Interfacing Huginn with Mastodon.

It seems that there is another influx of refugees from a certain social network that's turned into a never ending flood of bile, vitriol, and cortisol into what we call the Fediverse, a network of a couple of thousand websites running a number of different applications that communicate with each other over a protocol called ActivityPub.  Ultimately, the Fediverse is different from Twitter and Facebook in that it's not run as a for-profit entity. There are no analytics, no suggestions of "thought leaders" you might want to follow, no automated curation of the posts you can see versus the ones …

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Huginn: Writing a simple agent network.

EDIT: 20170123 - My reviewers have suggested some edits to the article, many of which I've applied.

It's been a while since I wrote a Huginn tutorial, so let's start with a basic one to get you comfortable with the idea of building an agent network.  This agent network will run every half hour, poll a REST API endpoint, and e-mail you what it gets.  You'll have to have access to an already running Huginn instance that can send outbound e-mail.  This post is going to be kind of lengthy, but that's because I'm laying out some fundamentals.  Once you understand …

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Semi-autonomous software agents: Practical applications.

In the last post in this series I talked about the origins of my exocortex and a few of the things I do with it. In this post I'm going to dive a little deeper into what my exocortex does for me and how it's laid out.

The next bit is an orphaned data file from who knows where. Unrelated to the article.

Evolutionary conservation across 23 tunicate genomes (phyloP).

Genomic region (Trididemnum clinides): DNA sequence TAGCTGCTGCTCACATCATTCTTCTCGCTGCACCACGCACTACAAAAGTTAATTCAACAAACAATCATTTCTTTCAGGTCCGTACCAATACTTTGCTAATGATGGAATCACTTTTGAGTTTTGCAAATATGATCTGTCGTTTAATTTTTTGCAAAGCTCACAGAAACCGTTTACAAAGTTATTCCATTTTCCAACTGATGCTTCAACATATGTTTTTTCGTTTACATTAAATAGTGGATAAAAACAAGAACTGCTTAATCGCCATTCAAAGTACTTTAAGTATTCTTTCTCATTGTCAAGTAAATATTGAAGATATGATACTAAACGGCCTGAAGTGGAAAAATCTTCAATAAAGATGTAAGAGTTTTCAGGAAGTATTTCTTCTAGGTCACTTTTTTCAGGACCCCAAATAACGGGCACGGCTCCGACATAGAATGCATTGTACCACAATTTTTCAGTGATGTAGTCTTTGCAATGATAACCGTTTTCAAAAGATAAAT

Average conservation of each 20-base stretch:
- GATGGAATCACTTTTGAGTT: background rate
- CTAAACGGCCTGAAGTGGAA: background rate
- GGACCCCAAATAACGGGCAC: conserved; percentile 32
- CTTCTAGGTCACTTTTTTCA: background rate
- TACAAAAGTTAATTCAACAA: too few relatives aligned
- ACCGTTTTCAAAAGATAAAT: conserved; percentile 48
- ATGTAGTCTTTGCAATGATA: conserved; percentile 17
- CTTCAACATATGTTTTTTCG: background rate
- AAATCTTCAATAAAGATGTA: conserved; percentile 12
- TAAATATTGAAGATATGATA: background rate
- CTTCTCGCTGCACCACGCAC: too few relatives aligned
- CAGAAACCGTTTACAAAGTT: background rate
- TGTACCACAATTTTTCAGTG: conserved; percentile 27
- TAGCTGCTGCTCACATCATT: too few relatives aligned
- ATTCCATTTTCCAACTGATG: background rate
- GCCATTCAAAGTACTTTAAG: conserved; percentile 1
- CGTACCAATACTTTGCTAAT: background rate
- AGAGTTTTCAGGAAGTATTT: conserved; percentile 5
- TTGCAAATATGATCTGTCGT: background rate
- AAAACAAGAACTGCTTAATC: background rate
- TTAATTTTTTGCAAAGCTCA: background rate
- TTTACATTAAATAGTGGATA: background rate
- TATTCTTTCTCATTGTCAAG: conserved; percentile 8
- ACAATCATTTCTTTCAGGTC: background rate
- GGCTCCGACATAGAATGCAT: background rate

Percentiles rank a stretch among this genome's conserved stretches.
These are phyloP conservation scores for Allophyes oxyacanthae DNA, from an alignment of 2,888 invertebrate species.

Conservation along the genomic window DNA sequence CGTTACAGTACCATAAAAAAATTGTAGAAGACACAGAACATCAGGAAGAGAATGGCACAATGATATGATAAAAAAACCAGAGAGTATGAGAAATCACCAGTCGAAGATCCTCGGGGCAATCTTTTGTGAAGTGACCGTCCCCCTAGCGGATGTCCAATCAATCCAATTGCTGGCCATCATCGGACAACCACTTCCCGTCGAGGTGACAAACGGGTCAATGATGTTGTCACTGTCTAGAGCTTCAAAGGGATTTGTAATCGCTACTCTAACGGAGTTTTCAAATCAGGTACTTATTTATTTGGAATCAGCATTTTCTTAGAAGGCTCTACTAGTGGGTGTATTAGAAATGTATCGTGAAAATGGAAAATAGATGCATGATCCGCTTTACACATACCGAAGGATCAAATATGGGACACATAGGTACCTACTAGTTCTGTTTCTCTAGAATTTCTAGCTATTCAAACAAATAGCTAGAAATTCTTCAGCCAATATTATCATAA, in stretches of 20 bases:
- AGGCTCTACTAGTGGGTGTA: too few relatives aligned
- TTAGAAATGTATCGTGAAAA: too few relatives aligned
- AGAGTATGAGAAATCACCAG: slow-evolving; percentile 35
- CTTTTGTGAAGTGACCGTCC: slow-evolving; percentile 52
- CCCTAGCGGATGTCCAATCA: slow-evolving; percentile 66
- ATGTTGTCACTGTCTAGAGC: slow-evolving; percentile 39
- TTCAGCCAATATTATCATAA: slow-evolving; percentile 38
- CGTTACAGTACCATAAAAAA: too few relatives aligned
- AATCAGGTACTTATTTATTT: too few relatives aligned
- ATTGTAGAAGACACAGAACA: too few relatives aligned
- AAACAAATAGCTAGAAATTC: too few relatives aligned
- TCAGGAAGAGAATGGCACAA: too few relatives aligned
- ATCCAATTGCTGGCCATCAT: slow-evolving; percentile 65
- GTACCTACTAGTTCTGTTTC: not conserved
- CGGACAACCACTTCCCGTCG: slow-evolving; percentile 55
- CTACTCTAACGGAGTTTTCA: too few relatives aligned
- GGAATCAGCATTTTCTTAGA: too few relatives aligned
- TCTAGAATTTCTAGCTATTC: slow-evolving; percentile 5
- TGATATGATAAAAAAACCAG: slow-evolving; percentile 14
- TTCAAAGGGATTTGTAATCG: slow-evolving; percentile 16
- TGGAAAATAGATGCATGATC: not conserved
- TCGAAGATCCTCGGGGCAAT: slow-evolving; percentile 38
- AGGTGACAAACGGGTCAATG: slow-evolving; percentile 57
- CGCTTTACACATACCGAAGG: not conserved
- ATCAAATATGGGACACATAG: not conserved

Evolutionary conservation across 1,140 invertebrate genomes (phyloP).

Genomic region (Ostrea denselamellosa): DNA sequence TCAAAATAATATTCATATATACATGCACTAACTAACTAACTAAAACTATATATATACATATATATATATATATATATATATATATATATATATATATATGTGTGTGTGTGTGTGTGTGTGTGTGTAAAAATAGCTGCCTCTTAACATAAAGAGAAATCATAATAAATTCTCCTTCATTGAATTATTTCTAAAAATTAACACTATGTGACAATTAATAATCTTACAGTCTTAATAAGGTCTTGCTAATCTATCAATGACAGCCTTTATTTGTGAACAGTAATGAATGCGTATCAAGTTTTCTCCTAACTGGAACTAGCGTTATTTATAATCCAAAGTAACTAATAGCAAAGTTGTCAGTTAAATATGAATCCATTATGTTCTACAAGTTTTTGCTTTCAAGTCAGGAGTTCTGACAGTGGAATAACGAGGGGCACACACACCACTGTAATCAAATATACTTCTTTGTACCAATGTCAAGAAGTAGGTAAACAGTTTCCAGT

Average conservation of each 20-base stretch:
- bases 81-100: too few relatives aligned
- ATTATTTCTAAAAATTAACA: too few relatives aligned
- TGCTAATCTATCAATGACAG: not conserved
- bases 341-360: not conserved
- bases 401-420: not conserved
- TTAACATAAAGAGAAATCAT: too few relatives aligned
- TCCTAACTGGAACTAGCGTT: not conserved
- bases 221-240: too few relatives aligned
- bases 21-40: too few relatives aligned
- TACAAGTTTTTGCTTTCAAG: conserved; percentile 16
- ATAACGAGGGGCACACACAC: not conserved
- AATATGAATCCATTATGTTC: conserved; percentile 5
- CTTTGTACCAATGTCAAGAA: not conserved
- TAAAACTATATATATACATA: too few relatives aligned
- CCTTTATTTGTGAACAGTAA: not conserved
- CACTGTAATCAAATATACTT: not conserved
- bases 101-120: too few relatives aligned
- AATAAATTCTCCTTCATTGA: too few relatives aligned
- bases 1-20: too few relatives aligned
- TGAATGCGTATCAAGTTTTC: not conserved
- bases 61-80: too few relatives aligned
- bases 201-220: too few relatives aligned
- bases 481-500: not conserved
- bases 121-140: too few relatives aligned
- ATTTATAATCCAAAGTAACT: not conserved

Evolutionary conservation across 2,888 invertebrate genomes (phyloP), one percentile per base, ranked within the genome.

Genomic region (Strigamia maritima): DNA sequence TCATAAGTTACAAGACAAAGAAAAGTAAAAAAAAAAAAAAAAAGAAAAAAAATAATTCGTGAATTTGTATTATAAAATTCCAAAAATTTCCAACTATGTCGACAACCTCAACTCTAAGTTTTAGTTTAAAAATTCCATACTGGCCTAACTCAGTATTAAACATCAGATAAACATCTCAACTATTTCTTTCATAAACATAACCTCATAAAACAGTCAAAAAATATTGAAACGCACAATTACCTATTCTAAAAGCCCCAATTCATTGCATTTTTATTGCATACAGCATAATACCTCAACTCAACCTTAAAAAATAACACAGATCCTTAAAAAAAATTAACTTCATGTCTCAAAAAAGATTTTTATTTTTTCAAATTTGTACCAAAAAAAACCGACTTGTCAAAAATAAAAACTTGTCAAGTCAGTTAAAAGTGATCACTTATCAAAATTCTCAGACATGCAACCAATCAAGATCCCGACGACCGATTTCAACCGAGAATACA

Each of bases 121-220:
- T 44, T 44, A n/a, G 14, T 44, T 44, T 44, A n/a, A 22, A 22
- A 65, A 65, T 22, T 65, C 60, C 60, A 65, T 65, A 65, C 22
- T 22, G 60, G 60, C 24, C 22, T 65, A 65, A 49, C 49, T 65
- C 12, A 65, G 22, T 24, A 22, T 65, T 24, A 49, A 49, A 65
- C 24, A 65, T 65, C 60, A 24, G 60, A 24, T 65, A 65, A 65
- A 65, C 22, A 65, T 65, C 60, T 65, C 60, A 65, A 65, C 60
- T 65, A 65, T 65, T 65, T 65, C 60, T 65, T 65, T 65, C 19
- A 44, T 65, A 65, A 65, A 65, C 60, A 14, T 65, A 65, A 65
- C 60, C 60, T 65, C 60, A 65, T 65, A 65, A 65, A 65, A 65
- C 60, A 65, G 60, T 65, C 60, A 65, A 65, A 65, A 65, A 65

My agent networks ("scenarios" in the terminology of Huginn) are collections of specialized agents which each carry out one function (like requesting a web page or logging into an XMPP server to send a message). Those agents communicate by sending events to one another; those events take the form of structured, packaged pieces …

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Semi-autonomous software agents: A personal perspective.

So, after going on for a good while about software agents you're probably wondering why I have such an interest in them. I started experimenting with my own software agents in the fall of 1996 when I first started undergrad. When I went away to college I finally had an actual network connection for the first time in my life (where I grew up the only access I had was through dialup) and I wanted to abuse it. Not in the way that the rest of my classmates were but to do things I actually had an interest in. So …

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Software agents under the hood: What do their guts look like?

In my last post I went into the the history of semi-autonomous software agents in a fair amount of detail, going as far back as the late 1970's and the beginning of formal research in the field in the early 1980's. Now I'm going to pop open the hood and go into some detail about how agents are architected in the context of how they work, some design issues and constraints, and some of the other technologies that they can use or bridge. I'm also going to talk a little about agents' communication protocols, both those used to communiate amongst …

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The history of software agents.

Building on top of my first post about software agents, I'd like to talk about the history of the technology in reasonable strokes. Not so broad that interesting details are lost (or misleading ones added) but not so narrow that we forget the forest while studying a single tree.

Anyway, software agents could be said to have their roots in UNIX daemons, dating back to the creation of UNIX at AT&T in the 1970's. On the big timesharing systems of the time, where multiple people could be logged into the same machine working simultaneously without stepping on one another …

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